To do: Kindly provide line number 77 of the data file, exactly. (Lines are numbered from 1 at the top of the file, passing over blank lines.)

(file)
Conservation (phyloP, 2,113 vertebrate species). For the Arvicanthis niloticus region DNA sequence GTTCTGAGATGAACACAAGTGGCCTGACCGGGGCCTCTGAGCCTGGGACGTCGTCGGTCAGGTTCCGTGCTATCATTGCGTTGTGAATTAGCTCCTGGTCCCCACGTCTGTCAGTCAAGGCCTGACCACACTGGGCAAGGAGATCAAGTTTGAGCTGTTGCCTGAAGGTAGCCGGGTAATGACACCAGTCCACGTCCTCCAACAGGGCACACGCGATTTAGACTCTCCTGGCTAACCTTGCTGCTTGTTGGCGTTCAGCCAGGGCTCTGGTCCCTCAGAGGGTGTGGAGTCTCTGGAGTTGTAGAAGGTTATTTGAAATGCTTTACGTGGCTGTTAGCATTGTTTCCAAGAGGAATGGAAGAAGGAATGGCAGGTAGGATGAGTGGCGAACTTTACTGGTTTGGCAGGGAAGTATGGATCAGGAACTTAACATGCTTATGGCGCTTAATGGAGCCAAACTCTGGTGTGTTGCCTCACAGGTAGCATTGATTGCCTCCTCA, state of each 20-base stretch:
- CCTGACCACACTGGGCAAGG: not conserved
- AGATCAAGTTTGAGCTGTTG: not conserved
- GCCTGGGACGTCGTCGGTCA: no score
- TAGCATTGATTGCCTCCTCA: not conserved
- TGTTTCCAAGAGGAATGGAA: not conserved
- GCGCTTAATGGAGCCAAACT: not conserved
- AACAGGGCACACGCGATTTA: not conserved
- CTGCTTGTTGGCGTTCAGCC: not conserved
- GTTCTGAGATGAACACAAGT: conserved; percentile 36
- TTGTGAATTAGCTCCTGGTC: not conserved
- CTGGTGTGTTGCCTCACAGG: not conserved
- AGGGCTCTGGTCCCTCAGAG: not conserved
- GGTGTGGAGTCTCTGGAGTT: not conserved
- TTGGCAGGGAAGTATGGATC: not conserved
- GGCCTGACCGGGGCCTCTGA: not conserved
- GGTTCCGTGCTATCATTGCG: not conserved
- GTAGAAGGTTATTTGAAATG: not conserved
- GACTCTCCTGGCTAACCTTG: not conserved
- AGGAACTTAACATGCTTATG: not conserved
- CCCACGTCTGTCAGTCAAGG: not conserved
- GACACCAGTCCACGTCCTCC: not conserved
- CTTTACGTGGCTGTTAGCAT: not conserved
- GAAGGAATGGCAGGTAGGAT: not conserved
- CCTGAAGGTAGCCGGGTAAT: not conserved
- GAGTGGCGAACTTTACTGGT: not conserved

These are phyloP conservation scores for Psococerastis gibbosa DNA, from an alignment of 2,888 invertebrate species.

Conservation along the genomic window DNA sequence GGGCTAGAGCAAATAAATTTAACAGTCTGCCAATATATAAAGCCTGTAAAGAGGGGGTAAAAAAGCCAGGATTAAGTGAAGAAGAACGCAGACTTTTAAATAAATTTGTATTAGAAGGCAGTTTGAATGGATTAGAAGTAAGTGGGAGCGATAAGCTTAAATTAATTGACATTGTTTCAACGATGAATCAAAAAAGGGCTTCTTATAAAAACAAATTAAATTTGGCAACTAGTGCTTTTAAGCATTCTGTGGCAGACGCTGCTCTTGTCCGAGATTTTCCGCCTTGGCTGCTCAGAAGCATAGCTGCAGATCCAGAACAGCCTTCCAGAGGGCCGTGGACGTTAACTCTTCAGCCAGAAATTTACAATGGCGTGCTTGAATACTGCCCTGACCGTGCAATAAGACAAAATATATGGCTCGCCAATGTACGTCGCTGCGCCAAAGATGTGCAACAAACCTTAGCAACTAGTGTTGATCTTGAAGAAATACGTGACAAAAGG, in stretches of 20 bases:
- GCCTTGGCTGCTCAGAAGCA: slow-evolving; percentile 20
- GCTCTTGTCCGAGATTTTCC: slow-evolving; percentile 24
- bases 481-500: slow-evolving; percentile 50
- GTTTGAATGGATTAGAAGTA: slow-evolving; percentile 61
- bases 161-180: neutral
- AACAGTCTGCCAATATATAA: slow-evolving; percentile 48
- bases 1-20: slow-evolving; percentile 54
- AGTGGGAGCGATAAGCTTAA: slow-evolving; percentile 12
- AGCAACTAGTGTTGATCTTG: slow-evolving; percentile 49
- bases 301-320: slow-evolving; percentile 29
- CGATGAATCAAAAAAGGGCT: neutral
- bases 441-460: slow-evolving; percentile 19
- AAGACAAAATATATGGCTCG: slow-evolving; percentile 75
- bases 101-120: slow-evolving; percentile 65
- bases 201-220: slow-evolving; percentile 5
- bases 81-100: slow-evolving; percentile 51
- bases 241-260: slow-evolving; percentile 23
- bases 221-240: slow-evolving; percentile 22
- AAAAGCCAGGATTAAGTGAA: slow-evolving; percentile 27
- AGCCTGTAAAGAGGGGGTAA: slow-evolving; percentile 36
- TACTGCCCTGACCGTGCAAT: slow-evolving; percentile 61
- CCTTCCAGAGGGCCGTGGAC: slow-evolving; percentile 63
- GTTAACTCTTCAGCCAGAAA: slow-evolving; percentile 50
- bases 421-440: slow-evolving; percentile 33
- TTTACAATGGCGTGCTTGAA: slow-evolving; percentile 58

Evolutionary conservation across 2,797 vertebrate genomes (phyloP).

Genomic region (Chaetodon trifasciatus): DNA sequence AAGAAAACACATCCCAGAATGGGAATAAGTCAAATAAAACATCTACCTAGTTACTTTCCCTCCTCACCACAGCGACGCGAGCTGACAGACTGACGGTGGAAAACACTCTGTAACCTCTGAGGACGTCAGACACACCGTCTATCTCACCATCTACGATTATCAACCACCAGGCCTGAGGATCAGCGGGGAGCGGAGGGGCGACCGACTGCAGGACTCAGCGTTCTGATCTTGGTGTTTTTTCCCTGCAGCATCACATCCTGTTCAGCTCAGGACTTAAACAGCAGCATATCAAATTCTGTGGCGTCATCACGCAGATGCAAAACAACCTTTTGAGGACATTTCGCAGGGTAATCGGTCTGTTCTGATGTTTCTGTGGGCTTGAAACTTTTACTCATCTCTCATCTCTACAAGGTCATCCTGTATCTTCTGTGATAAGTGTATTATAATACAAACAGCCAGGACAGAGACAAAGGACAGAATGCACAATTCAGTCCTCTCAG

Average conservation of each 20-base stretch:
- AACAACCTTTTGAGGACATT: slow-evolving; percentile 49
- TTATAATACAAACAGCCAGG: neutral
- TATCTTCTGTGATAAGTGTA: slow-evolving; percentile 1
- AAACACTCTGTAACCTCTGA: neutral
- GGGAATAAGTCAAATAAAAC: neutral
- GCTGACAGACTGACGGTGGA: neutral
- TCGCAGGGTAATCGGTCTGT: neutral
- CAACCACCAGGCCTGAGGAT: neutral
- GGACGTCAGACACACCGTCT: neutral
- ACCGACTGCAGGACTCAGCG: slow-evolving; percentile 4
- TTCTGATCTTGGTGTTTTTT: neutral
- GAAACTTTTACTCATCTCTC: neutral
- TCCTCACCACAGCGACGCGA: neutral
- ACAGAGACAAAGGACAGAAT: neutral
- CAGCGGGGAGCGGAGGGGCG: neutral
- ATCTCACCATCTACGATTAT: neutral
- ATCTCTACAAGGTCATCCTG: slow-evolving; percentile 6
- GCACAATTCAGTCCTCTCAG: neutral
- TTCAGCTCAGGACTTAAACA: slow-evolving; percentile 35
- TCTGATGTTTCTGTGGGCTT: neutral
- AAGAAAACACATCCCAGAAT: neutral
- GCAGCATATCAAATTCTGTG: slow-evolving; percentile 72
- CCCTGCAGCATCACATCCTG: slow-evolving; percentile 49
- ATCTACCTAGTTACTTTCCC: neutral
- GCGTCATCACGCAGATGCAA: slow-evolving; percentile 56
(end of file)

- AAGAAAACACATCCCAGAAT: neutral